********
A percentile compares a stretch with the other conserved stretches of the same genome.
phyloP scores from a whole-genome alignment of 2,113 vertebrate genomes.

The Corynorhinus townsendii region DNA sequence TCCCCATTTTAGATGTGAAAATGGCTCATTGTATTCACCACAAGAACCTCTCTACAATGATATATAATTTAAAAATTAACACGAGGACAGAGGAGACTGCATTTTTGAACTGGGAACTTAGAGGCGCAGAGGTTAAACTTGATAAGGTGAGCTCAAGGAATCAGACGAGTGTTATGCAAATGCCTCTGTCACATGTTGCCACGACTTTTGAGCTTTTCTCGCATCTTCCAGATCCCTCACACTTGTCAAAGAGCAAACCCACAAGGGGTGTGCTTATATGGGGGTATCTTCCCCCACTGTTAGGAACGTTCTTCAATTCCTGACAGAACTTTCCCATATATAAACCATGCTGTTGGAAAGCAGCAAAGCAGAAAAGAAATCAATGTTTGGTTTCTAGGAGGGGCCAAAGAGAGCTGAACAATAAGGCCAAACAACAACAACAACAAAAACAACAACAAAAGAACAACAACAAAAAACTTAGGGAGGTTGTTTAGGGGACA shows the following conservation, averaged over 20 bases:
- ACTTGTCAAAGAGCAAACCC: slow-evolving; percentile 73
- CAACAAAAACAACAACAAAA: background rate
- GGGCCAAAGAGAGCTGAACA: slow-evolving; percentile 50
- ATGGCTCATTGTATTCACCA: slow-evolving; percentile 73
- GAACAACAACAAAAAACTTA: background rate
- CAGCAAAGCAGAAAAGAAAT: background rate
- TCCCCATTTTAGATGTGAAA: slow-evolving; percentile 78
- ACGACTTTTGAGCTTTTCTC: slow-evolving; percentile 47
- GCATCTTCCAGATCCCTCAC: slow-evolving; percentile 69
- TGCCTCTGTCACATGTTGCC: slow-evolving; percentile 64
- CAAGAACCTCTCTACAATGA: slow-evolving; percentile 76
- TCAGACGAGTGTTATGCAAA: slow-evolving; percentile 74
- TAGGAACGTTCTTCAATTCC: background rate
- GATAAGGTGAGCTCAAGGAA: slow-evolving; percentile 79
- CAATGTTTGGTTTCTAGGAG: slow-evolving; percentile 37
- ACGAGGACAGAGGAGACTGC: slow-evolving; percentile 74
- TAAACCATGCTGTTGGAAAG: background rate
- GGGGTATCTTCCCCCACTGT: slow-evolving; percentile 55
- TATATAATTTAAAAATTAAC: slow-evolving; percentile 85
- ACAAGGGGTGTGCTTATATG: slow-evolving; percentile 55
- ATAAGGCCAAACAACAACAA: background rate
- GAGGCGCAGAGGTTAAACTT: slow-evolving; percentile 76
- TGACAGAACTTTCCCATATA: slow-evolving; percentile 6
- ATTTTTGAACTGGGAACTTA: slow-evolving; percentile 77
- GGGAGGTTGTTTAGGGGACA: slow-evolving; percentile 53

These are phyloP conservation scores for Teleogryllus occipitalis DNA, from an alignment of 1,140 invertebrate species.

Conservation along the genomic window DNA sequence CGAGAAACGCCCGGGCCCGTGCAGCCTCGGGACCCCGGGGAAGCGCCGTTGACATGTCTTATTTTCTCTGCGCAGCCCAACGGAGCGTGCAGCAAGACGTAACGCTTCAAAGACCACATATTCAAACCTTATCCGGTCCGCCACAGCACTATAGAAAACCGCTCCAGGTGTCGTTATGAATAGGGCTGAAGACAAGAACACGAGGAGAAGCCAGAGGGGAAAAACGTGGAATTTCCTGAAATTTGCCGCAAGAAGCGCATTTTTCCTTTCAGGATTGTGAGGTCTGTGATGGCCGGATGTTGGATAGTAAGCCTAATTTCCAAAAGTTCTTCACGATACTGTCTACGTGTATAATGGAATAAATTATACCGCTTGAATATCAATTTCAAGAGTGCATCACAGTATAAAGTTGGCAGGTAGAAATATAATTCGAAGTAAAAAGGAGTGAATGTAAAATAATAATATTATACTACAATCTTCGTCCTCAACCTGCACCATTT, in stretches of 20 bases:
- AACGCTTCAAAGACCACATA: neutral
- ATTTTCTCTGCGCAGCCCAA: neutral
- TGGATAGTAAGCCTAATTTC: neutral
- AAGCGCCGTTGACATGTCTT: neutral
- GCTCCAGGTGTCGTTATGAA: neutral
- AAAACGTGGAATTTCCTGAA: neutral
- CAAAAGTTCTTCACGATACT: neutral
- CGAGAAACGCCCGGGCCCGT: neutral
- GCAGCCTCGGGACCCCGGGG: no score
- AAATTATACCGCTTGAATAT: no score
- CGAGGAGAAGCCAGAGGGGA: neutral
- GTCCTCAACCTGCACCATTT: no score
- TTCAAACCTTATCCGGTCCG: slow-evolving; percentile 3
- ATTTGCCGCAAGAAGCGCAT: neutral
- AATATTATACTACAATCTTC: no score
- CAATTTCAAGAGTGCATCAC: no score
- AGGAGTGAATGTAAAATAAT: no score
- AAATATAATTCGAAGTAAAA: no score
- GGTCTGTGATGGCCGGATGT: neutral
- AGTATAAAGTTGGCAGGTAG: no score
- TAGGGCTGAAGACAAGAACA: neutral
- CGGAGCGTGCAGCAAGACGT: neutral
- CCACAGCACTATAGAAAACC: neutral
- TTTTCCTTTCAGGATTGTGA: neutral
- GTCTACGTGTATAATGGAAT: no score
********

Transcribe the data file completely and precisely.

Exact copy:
A percentile compares a stretch with the other conserved stretches of the same genome.
phyloP scores from a whole-genome alignment of 2,113 vertebrate genomes.

The Corynorhinus townsendii region DNA sequence TCCCCATTTTAGATGTGAAAATGGCTCATTGTATTCACCACAAGAACCTCTCTACAATGATATATAATTTAAAAATTAACACGAGGACAGAGGAGACTGCATTTTTGAACTGGGAACTTAGAGGCGCAGAGGTTAAACTTGATAAGGTGAGCTCAAGGAATCAGACGAGTGTTATGCAAATGCCTCTGTCACATGTTGCCACGACTTTTGAGCTTTTCTCGCATCTTCCAGATCCCTCACACTTGTCAAAGAGCAAACCCACAAGGGGTGTGCTTATATGGGGGTATCTTCCCCCACTGTTAGGAACGTTCTTCAATTCCTGACAGAACTTTCCCATATATAAACCATGCTGTTGGAAAGCAGCAAAGCAGAAAAGAAATCAATGTTTGGTTTCTAGGAGGGGCCAAAGAGAGCTGAACAATAAGGCCAAACAACAACAACAACAAAAACAACAACAAAAGAACAACAACAAAAAACTTAGGGAGGTTGTTTAGGGGACA shows the following conservation, averaged over 20 bases:
- ACTTGTCAAAGAGCAAACCC: slow-evolving; percentile 73
- CAACAAAAACAACAACAAAA: background rate
- GGGCCAAAGAGAGCTGAACA: slow-evolving; percentile 50
- ATGGCTCATTGTATTCACCA: slow-evolving; percentile 73
- GAACAACAACAAAAAACTTA: background rate
- CAGCAAAGCAGAAAAGAAAT: background rate
- TCCCCATTTTAGATGTGAAA: slow-evolving; percentile 78
- ACGACTTTTGAGCTTTTCTC: slow-evolving; percentile 47
- GCATCTTCCAGATCCCTCAC: slow-evolving; percentile 69
- TGCCTCTGTCACATGTTGCC: slow-evolving; percentile 64
- CAAGAACCTCTCTACAATGA: slow-evolving; percentile 76
- TCAGACGAGTGTTATGCAAA: slow-evolving; percentile 74
- TAGGAACGTTCTTCAATTCC: background rate
- GATAAGGTGAGCTCAAGGAA: slow-evolving; percentile 79
- CAATGTTTGGTTTCTAGGAG: slow-evolving; percentile 37
- ACGAGGACAGAGGAGACTGC: slow-evolving; percentile 74
- TAAACCATGCTGTTGGAAAG: background rate
- GGGGTATCTTCCCCCACTGT: slow-evolving; percentile 55
- TATATAATTTAAAAATTAAC: slow-evolving; percentile 85
- ACAAGGGGTGTGCTTATATG: slow-evolving; percentile 55
- ATAAGGCCAAACAACAACAA: background rate
- GAGGCGCAGAGGTTAAACTT: slow-evolving; percentile 76
- TGACAGAACTTTCCCATATA: slow-evolving; percentile 6
- ATTTTTGAACTGGGAACTTA: slow-evolving; percentile 77
- GGGAGGTTGTTTAGGGGACA: slow-evolving; percentile 53

These are phyloP conservation scores for Teleogryllus occipitalis DNA, from an alignment of 1,140 invertebrate species.

Conservation along the genomic window DNA sequence CGAGAAACGCCCGGGCCCGTGCAGCCTCGGGACCCCGGGGAAGCGCCGTTGACATGTCTTATTTTCTCTGCGCAGCCCAACGGAGCGTGCAGCAAGACGTAACGCTTCAAAGACCACATATTCAAACCTTATCCGGTCCGCCACAGCACTATAGAAAACCGCTCCAGGTGTCGTTATGAATAGGGCTGAAGACAAGAACACGAGGAGAAGCCAGAGGGGAAAAACGTGGAATTTCCTGAAATTTGCCGCAAGAAGCGCATTTTTCCTTTCAGGATTGTGAGGTCTGTGATGGCCGGATGTTGGATAGTAAGCCTAATTTCCAAAAGTTCTTCACGATACTGTCTACGTGTATAATGGAATAAATTATACCGCTTGAATATCAATTTCAAGAGTGCATCACAGTATAAAGTTGGCAGGTAGAAATATAATTCGAAGTAAAAAGGAGTGAATGTAAAATAATAATATTATACTACAATCTTCGTCCTCAACCTGCACCATTT, in stretches of 20 bases:
- AACGCTTCAAAGACCACATA: neutral
- ATTTTCTCTGCGCAGCCCAA: neutral
- TGGATAGTAAGCCTAATTTC: neutral
- AAGCGCCGTTGACATGTCTT: neutral
- GCTCCAGGTGTCGTTATGAA: neutral
- AAAACGTGGAATTTCCTGAA: neutral
- CAAAAGTTCTTCACGATACT: neutral
- CGAGAAACGCCCGGGCCCGT: neutral
- GCAGCCTCGGGACCCCGGGG: no score
- AAATTATACCGCTTGAATAT: no score
- CGAGGAGAAGCCAGAGGGGA: neutral
- GTCCTCAACCTGCACCATTT: no score
- TTCAAACCTTATCCGGTCCG: slow-evolving; percentile 3
- ATTTGCCGCAAGAAGCGCAT: neutral
- AATATTATACTACAATCTTC: no score
- CAATTTCAAGAGTGCATCAC: no score
- AGGAGTGAATGTAAAATAAT: no score
- AAATATAATTCGAAGTAAAA: no score
- GGTCTGTGATGGCCGGATGT: neutral
- AGTATAAAGTTGGCAGGTAG: no score
- TAGGGCTGAAGACAAGAACA: neutral
- CGGAGCGTGCAGCAAGACGT: neutral
- CCACAGCACTATAGAAAACC: neutral
- TTTTCCTTTCAGGATTGTGA: neutral
- GTCTACGTGTATAATGGAAT: no score